A number of years ago Room Three Records organised a little Christian Music Festival within the parameters of the mammoth Fringe, attracting the likes of Jennifer Knapp and Ian White to its platform. Perhaps it all got lost amidst the sheer volume of shows on offer, for this mini music feast hasn't endured over the years. Much the pity. Hence, unfortunately, there was no big name Christian pop/rock/singer/songwriter performing at this year's Festival. The 'Shine At The Lot' sessions, featuring a bunch of international acoustic artists, did appear to have been at least partly faith-based, but I didn't know any of the names - Darren Thornberry, Aria Souder, Christel Meijer, Chris Brown and Denver Jacobs - and was unable to get to see them.

Soweto Gospel Choir (photo by Jay Town)
Soweto Gospel Choir (photo by Jay Town)

What we did get, however, was another blast from the Grammy Award winning Soweto Gospel Choir, returning to the Fringe with the world premiere of their exhilarating new show, 'African Spirit'. We were also treated to the 'Gospel According To Hollywood', a batch of popular gospel songs taken from major Hollywood films. A mini-version of a show first aired in Edinburgh's Usher Hall in 2004, this event included a full rock gospel choir draped in sky-blue silk robes, and a six-piece rock band - all part of the 'Exile' team, a highly-trained choir, band and orchestra, headed by Colin Peckham, who perform Christian music throughout Britain and abroad. The sound was loud, joyous and necessarily OTT - and included songs from The Blues Brothers, O Brother Where Art Thou and The Preacher's Wife. The energy that exuded from the team was quite infectious and the three soloists were masterful in delivery, as too was the band - Luke Wilson's agility on drums being particularly impressive. Got to say, though, the songs picked weren't the most appealing of gospel numbers, and my favourite of all came right at the end - in form of the heart-stirring "Amazing Grace", offered as an encore and the only song to get the audience vocally enthused.

A couple of churches in prominent city centre positions took advantage of the throngs passing their doors by opening them up for a drop-in coffee house experience. Over six nights, the Point Cafe in Charlotte Baptist Chapel served tea, coffee, snacks and live music from Livid, which consists of siblings David and Linda Harrison. They played a selection of acoustic music, ranging from Metallica to CCM, some of their own stuff being part of the mix. I found them a talented duo with a relaxing sound and a relevant message. A similar "experience" could be had in the larger Carrubbers Church, right on the High Street itself. For a long time Carrubbers has attracted believers with strong musical gifting, and many of these took to stage over two full weeks to sing gospel, soul and contemporary worship to anyone who fancied a breather between main shows. My fave among this crop of musicians was Bob David Bell, a local folky singer/songwriter with a fine, unique voice and a couple of discs to his credit. The cafes are of course operated predominantly as a form of outreach, and, added to these, here and there throughout the city centre, you would come across small church groups doing some form of musical or theatrical outreach, with the hope of arresting the attention of passers by. The motive is obvious - who needs to travel to the nations to preach the Gospel, when, for three weeks each August, the nations seem to converge en masse on Scotland's capital. Still, was it any wonder that next to no-one stopped to hear the plain and predictable, artless preaching that I saw being presented by the Tron, when, just 10 yards either side along the 'Mile someone was doing outrageous acrobatics from a tightrope and someone else was engaged in a most graceful Flamenco dance.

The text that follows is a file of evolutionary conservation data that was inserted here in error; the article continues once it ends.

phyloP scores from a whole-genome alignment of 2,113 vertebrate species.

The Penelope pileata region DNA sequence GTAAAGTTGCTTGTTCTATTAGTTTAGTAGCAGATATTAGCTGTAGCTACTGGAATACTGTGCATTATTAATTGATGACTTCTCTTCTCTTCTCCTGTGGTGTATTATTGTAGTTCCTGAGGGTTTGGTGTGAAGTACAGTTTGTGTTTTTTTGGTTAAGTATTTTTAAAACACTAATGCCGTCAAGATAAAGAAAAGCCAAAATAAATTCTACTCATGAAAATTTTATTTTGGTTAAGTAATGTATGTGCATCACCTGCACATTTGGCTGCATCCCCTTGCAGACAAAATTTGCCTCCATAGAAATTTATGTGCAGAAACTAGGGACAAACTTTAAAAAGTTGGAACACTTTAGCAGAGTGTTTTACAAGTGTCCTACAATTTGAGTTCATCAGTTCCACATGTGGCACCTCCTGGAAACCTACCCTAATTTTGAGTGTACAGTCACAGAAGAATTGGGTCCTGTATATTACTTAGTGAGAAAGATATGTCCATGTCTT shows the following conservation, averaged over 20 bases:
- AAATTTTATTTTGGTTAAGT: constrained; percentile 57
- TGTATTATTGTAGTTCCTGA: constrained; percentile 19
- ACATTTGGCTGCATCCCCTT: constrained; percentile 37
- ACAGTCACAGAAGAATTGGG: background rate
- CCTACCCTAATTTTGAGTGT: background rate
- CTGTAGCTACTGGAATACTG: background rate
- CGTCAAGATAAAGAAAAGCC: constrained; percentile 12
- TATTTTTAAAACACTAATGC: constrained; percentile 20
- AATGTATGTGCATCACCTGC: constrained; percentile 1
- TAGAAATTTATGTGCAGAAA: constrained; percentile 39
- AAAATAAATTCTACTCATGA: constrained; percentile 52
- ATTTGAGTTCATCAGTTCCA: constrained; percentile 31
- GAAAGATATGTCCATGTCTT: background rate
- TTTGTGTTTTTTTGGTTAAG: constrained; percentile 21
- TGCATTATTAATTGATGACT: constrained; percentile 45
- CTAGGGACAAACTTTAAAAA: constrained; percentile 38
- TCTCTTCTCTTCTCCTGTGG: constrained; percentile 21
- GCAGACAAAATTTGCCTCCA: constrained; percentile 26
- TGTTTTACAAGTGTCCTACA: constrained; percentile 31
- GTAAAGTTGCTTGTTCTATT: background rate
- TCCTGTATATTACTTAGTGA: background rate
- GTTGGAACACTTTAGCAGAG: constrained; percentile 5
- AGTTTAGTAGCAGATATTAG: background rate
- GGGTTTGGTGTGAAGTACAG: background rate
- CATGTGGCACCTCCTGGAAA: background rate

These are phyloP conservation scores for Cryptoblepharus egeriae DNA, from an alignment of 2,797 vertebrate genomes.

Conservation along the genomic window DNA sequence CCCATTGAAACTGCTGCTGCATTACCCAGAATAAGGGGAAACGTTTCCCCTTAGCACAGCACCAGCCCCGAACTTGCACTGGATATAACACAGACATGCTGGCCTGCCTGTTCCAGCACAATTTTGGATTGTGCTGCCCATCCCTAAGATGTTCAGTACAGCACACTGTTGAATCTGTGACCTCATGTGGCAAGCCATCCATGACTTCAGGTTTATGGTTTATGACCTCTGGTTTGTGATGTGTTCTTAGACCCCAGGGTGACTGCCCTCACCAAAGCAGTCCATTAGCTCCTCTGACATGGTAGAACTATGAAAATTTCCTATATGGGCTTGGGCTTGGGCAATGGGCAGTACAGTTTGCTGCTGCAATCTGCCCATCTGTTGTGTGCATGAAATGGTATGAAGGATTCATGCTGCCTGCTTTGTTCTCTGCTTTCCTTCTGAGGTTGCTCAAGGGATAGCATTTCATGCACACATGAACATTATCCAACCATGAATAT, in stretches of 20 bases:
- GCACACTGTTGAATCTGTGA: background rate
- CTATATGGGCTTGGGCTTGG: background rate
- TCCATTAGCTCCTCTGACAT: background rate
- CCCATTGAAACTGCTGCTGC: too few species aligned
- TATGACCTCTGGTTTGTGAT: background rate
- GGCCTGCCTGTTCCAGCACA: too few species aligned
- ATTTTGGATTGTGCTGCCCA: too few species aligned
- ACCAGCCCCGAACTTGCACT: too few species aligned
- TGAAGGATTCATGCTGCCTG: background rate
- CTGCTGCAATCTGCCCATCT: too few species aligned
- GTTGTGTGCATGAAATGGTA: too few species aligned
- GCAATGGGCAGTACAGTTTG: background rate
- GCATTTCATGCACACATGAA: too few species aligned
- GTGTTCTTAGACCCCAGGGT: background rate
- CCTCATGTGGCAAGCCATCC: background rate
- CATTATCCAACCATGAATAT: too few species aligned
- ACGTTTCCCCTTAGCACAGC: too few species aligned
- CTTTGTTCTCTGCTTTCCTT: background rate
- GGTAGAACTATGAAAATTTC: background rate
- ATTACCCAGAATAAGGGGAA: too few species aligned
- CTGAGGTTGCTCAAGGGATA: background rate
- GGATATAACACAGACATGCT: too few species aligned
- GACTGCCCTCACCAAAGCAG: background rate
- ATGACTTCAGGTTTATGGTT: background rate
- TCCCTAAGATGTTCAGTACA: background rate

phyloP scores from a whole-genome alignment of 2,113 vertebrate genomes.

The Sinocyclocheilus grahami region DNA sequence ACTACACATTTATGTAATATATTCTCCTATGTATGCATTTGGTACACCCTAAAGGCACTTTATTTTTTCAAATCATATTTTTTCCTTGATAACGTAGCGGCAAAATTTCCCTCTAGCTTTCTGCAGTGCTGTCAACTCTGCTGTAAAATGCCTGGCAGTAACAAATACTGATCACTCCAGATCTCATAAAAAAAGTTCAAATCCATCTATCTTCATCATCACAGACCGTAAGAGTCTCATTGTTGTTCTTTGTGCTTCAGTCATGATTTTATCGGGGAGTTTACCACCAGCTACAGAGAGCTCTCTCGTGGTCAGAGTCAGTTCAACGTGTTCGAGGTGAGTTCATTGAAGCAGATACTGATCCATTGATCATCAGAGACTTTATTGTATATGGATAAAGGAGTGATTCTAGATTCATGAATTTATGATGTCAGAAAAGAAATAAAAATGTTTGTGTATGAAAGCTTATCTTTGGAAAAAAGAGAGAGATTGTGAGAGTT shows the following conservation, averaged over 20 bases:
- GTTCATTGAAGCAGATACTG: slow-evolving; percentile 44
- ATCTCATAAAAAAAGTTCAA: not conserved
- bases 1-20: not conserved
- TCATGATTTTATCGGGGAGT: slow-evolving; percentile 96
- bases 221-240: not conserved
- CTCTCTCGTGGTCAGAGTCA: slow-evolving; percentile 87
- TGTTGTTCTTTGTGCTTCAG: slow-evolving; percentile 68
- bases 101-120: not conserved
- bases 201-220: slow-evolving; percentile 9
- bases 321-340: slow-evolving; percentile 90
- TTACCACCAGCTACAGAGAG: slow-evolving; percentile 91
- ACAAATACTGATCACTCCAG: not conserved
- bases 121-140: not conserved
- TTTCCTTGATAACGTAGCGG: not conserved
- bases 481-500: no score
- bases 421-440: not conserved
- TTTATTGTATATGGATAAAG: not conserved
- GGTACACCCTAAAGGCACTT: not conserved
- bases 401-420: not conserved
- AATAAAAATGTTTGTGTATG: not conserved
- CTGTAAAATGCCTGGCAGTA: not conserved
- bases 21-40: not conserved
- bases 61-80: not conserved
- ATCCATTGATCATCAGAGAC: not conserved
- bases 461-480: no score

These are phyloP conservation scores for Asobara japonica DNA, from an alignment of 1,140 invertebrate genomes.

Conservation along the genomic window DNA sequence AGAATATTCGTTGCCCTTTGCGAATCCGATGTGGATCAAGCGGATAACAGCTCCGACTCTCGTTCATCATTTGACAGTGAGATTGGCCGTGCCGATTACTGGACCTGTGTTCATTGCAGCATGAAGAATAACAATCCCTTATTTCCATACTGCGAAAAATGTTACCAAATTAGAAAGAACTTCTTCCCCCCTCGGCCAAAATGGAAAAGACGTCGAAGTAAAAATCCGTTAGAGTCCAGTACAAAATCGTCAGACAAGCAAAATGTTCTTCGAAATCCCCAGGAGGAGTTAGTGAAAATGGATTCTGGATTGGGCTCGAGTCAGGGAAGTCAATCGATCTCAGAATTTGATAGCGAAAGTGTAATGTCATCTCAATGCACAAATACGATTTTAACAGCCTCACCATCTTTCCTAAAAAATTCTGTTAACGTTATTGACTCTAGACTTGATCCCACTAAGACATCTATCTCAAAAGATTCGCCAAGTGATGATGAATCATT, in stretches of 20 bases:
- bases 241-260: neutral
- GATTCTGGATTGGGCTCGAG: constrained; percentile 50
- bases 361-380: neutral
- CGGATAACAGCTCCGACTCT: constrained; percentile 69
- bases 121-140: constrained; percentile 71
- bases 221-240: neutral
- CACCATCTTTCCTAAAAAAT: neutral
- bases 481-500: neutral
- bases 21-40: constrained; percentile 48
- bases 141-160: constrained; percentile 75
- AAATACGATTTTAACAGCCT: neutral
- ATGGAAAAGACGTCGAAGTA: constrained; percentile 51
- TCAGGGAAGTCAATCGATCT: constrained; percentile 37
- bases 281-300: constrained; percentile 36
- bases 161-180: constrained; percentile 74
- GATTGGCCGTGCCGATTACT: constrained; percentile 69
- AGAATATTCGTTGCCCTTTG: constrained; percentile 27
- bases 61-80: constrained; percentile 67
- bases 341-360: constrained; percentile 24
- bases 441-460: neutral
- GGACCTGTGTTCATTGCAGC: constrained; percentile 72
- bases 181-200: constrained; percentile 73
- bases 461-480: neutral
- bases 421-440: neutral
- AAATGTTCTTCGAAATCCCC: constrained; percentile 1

Edinburgh Festival Fringe 2007

As well as music, a number of theatre productions took biblical characters and stories, or the Christian faith in general, as a theme. Lance Pierson brought Jesus' message close to his audience in his powerful one-man show, 'Mark's Gospel'. Elsewhere, Linda Marlowe's 'Believe' drew on the stories of four women in the Old Testament, while 'Options Of Life' aired five parables from the same Scriptures, thoughtfully interpreted by a Polish Professor/philosopher, using exquisite sculptures as props and a backdrop of live piano. On top of all this, there were two productions of the musical 'Godspell' as well as a recurring lunchtime staging of 'Jesus Christ Superstar'.